• The maximisation of the use of renewable energy sources to enhance the autonomy of the islands with regard to the mainland (if interconnected) and fossil fuel-based energies:
    • Through the development of a local energy community to foster self-consumption
    • Through the development of synergies with other energy vectors (such as transport, cooling, and heating)

Several flexibility providers can participate in a flexibility market: residential and industrial consumers, charging stations, e-ferries, renewable generation units, and different types of experimental storage solutions (such as HBr flow battery and power-to-hydrogen system). In both GIFT and MAESHA, the implemented flexibility markets rely on a central, digital flexibility platform whose purpose is to aggregate flexibility assets and energy management solutions that will be disseminated throughout the territory. This platform ensures the concerted operation and control of the mechanisms that will extract all the attainable flexibility from an island. Furthermore, through this platform, the relevant system operator can directly procure and remotely activate the required flexibility.

The Role of Trialog

In GIFT and MAESHA, Trialog is responsible for the definition of the use cases and the architecture of the solution – two preliminary activities that provide the general orientation of the project – as well as the definition of the means to ensure interoperability between the components and the external environment of the solution.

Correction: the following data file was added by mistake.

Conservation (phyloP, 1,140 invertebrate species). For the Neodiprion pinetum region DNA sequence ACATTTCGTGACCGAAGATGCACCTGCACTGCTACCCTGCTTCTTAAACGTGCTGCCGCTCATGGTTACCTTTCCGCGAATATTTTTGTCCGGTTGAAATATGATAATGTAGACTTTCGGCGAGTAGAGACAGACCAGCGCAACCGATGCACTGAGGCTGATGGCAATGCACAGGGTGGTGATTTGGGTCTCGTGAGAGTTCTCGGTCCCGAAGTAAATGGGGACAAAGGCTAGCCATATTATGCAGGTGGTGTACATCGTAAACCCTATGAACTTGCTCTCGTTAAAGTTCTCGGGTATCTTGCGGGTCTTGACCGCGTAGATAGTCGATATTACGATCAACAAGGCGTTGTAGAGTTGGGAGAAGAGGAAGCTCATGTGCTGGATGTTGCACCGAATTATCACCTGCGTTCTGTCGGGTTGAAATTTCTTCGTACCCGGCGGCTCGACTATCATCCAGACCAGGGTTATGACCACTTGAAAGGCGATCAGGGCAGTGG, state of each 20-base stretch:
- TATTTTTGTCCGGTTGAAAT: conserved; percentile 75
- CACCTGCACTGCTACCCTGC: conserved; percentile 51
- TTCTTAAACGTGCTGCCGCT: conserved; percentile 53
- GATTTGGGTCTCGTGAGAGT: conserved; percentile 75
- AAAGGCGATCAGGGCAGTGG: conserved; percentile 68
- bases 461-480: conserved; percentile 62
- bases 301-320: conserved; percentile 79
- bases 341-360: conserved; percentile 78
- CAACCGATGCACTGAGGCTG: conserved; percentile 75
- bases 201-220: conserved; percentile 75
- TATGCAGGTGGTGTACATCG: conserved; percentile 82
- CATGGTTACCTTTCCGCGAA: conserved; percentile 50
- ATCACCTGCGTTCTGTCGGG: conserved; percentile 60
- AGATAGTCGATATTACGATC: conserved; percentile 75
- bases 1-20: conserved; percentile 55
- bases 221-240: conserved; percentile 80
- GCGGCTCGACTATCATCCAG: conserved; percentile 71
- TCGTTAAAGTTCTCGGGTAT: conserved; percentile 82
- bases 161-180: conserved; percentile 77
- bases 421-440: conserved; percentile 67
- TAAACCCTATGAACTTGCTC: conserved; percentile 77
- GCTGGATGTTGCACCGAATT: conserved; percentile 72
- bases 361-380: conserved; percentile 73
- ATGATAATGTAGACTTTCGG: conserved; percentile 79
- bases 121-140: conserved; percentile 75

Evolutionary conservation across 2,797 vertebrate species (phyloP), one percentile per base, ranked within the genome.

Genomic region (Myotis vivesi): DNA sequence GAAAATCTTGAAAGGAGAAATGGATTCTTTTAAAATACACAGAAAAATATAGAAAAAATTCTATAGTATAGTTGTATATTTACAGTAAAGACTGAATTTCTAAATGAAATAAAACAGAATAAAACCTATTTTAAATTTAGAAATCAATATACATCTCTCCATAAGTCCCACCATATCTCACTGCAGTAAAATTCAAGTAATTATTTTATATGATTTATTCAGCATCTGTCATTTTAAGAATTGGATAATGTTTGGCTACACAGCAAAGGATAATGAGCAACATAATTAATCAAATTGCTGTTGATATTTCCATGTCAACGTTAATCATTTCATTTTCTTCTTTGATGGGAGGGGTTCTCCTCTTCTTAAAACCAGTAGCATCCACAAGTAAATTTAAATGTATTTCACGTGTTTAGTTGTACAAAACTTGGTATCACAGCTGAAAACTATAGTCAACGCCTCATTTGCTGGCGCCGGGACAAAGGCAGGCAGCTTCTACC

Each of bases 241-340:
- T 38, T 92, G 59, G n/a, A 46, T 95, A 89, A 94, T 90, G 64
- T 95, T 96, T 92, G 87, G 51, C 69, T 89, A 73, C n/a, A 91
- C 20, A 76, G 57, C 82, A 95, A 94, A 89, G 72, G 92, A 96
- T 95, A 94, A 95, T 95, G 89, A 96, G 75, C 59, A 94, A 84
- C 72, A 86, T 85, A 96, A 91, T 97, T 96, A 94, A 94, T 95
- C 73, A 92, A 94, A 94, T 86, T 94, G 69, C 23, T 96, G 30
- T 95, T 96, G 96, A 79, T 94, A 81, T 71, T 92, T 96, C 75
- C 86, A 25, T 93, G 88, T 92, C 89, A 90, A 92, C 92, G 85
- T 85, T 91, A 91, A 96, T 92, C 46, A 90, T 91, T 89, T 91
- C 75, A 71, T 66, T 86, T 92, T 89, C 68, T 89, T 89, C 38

To select the use cases to be implemented in a project, Trialog relies on its extensive knowledge of existing market models, role models, and generic use cases, defined by the relevant organisations (such as ENTSO-E, USEF, ebIX, and BRIDGE); Trialog assesses their relevance by organising several workshops with local stakeholders to understand their specific needs. Once selected, Trialog describes the use cases with the IEC 62559-2 template, designed for the definition of smart grid use cases. Following this, to define the architecture of the solution, Trialog maps the use cases to the Smart Grid Architecture Model (SGAM) framework, a reference architecture developed by CEN, CENELEC, and ETSI. The SGAM framework facilitates the representation of entities and their relationships within a smart grid system, taking interoperability aspects into consideration.

Owing to its extensive knowledge of interoperability and standards, Trialog often plays the role of a neutral third party in European projects. This role enables Trialog to be in a good position for the study of interoperability within the project. This includes the study and selection of relevant standards, along with a gap analysis (as done in MAESHA), and interoperability testing, which involves the compliance testing of the developed solutions with regard to these standards (as done in GIFT).

Moreover, Trialog’s expertise on EVs was used to develop an EV-charging energy management system, the T-EMS, which is used to evaluate EV-based flexibility and provide flexibility offers to an open market. For more information on this solution, please refer to this article.

If you have any questions about Trialog’s expertise, please contact us at

If you want to know more about the European projects mentioned in the article, please visit the following websites:


  1. BRIDGE. Report on “Characterization of flexibility services, 2018
  2. Icons by
  3. Picture by Electricité De Mayotte
Dune Sebilleau
Dune Sebilleau
Marjolaine Farré
Marjolaine Farré
Olivier Genest
Olivier Genest